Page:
In 1989, a Romanian archaeologist unearthed three statues of Bacchus, the Roman god of wine.

They had been deliberately smashed, over 2,000 years ago.

But by whom?

0204 LASTThe Pharos Lighthouse Of Alexandria2000112820070708 (BBC7)
20070709 (BBC7)
20090221 (BBC7)
20100630 (BBC7)
20110330 (BBC7)

Professor Aubrey Manning investigates the fate of one of the most impressive and enigmatic buildings in history.

Aubrey Manning investigates the fate of one of the most impressive buildings in history.

Professor Aubrey Manning investigates the fate of one of history's most impressive and enigmatic buildings.

He meets the archaeologists who have found the remains of the seventh wonder of the world, which stood for 17 centuries, guiding sailors to the coast of Egypt.

No one knows what it looked like, but clues to its structure are now being pieced together.

0301The Red Lady Of Paviland2001103020080203 (BBC7)
20080204 (BBC7)
20090228 (BBC7)
20100701 (BBC7)

What can an ancient skeleton can tell us about how Homo Sapiens came to succeed the Neanderthals? Aubrey Manning reports.

Aubrey Manning discovers what an ancient skeleton can tell us about Homo Sapiens.

Aubrey Manning discovers what an ancient skeleton can tell us about how Homo Sapiens came to succeed Neanderthals.

The story of an ancient body found in 1823 in a cave on the Gower Peninsula.

0302London's Medieval Medicine2001110620080210 (BBC7)
20080211 (BBC7)
20090307 (BBC7)
20100705 (BBC7)

The bodies being excavated from a medieval hospital's cemetery give clues about life, disease and death in medieval London.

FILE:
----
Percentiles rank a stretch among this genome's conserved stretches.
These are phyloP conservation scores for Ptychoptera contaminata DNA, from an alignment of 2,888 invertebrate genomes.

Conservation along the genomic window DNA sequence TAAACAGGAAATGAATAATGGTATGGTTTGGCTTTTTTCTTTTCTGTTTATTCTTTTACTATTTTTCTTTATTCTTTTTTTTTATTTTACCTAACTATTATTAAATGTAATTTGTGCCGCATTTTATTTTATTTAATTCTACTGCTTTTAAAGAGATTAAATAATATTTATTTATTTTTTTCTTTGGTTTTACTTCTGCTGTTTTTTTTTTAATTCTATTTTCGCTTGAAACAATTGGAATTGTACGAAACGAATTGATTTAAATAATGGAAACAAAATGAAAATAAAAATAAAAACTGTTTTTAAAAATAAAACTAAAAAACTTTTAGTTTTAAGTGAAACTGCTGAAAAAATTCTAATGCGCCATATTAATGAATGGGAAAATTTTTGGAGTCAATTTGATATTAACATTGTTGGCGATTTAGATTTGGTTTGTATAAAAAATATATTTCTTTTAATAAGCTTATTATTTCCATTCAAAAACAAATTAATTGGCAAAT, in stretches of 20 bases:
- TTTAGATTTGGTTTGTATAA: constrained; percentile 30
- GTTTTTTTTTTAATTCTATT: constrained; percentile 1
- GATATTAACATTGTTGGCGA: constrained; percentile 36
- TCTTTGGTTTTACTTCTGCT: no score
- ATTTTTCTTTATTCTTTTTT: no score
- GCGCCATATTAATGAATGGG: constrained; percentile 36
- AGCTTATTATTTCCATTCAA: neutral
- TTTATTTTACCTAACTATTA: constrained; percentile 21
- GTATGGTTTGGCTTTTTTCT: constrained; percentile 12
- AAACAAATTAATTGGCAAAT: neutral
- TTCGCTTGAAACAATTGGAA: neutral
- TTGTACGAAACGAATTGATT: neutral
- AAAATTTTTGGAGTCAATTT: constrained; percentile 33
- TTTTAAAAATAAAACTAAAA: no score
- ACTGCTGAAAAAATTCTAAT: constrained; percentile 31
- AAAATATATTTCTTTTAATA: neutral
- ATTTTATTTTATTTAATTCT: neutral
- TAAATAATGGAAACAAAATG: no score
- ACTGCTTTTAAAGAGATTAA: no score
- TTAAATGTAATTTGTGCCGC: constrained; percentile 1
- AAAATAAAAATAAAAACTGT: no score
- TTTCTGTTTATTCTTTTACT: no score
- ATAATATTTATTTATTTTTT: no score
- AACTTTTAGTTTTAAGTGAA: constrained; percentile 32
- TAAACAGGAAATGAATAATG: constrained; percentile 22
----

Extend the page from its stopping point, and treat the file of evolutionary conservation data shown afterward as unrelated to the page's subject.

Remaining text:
With experts, Professor Aubrey Manning examines the archaeological findings at Spitalfields in east London.

Aubrey Manning examines the archaeological findings at Spitalfields in east London.

Professor Aubrey Manning examines archaeological findings from an excavation of a hospital cemetery in London's Spitalfields.

0303Saxon Steel2001111320080217 (BBC7)
20080218 (BBC7)
20090321 (BBC7)
20100706 (BBC7)

Did the Saxons make top-notch steel centuries before it was 'invented'? Aubrey Manning investigates.

From November 2001.

Did the Saxons make top-notch steel centuries before it was 'invented'? From November 2001

He finds out about archaeological evidence that steel was invented not during the Industrial Revolution but in Saxon times.

How was top-notch steel being made in Saxon Hampshire when it apparently wasn't 'invented' until the 18th Century?

0304 LASTSan Galgano And The Sword In The Stone2001112020080224 (BBC7)
20080225 (BBC7)
20090328 (BBC7)
20100707 (BBC7)

Professor Aubrey Manning explores Italy's St Galgano where a story of severed hands is intertwined with the search for a tomb.

The mystery of the severed hands, the sword in the stone and a search for a tomb.

The story of Italy's St Galgano.